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Marketing Tips That Work From the Pros Who Use Them
By Barbara Pronin
For dedicated real estate professionals, the goal is to build a pipeline; a referral-based business that yields a steady stream of prospects. But as we settle into daily routines, it’s easy to stop thinking out of the box and forget some of the tried-and-true marketing strategies others use with success.
 
For Bill Frohriep, a top performer with Century 21 Town and Country in Troy, Mich., whose career spans nearly 50 years, the pipeline begins with marketing himself and a firm belief that everyone is a prospect.
 
“You need to be a confirmed collector of contact information,” Frohriep said. “Get as many names, addresses, email addresses and phone numbers you can from everyone you meet. When you call, make it friendly and positive. It’s okay for people to say no. But keep them in your database and check in again, maybe every three or four months. I keep it casual, no pressure, so they get to feel comfortable with me. If I can do that, referrals will come – and so will sales and listings.”
 
Jennifer Branchini, a top producer with Better Homes & Gardens Tri-Valley Realty in Pleasanton, Calif., said her marketing success is based on nurturing the business she has cultivated for more than 20 years.
 
“In this era of all things technology, a personal, handwritten, delivered-by-mail note can go a long way,” she said. “My business coach trained me to write five to 10 notes every week. It makes a great difference when it comes to maintaining relationships.”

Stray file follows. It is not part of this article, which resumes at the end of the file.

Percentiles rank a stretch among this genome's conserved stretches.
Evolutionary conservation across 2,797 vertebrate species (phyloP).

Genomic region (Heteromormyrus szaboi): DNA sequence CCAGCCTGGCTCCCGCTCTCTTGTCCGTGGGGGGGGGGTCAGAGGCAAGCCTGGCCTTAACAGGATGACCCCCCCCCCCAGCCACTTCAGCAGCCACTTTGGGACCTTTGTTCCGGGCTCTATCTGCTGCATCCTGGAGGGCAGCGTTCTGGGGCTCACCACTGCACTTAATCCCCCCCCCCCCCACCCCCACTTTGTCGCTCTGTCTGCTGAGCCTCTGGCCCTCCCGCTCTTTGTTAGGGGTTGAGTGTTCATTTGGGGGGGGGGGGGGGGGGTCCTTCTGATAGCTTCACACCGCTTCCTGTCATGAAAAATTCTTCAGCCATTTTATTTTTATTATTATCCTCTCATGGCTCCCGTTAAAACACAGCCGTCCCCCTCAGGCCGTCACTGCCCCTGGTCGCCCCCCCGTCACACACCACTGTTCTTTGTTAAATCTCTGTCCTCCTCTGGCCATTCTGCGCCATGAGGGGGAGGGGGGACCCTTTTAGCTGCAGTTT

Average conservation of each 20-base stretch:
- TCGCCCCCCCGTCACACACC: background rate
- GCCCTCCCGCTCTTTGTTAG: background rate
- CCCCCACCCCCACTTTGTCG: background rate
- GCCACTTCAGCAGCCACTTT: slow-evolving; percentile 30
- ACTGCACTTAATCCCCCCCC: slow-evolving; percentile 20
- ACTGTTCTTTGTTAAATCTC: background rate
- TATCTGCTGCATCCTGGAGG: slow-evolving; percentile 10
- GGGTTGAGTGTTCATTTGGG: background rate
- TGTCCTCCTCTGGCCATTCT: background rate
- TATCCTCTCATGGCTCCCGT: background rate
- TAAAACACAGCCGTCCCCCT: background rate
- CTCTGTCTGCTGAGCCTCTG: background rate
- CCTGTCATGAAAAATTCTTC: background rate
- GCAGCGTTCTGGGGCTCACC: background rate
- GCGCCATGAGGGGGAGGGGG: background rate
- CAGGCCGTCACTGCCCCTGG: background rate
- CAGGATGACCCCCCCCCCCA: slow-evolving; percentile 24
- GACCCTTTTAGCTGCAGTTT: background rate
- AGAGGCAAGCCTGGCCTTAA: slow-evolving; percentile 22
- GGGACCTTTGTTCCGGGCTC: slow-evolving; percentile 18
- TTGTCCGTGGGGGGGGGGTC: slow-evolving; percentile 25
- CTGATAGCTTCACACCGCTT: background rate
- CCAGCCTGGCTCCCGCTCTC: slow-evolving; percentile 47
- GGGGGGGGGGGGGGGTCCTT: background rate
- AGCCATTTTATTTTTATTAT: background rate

Now assume your reaching out has been successful. How do you market your listings?
 
“Don’t skimp on pictures and videos,” said career agent Barbara Pugh with Coldwell Banker Seacoast Advantage in Wilmington, N.C. “In my experience, great photos are a sure-fire way to showcase a home’s best features.”
 
Pugh engages a professional photographer to ensure her listings stand out.
 
“Depending on the listing, I may want great stills, video walk-throughs – maybe a drone video,” she said. “I don’t stage every house, but I may move some things around to give us the best views and angles.”
 
Pugh keeps the cost of photography proportionate with the listing. While costs vary from market to market, she typically pays $150 to $200 to photograph a home listed for under $300,000, and recently paid over $1,000 for dramatic drone videos and a detailed video walk-through of a $1 million dollar listing.
 
“The whole idea,” Pugh said, “is to make every home look special.”
 
If pictures tell the visual story, descriptions are critically important, noted team leader Jennifer Ames, of the Ames Group, Coldwell Banker Residential Brokerage in Chicago. “The right words can make your listing stand out from the crowd,” she said.
 
Whether it’s location, an unusually large master suite, or some other unique feature, you need to find that special something that will appeal to a specific group of buyers, Ames maintains.
 
“You need to ask yourself, ‘why should anybody care about this listing?’ she said. “And who will it appeal to – and then get it front of those buyers with the perfect word picture, whether in print, on Facebook, or elsewhere.”
 
Barbara Pronin is an award-winning writer based in Orange County, Calif. A former news editor with more than 30 years of experience in journalism and corporate communications, she has specialized in real estate topics for over a decade.

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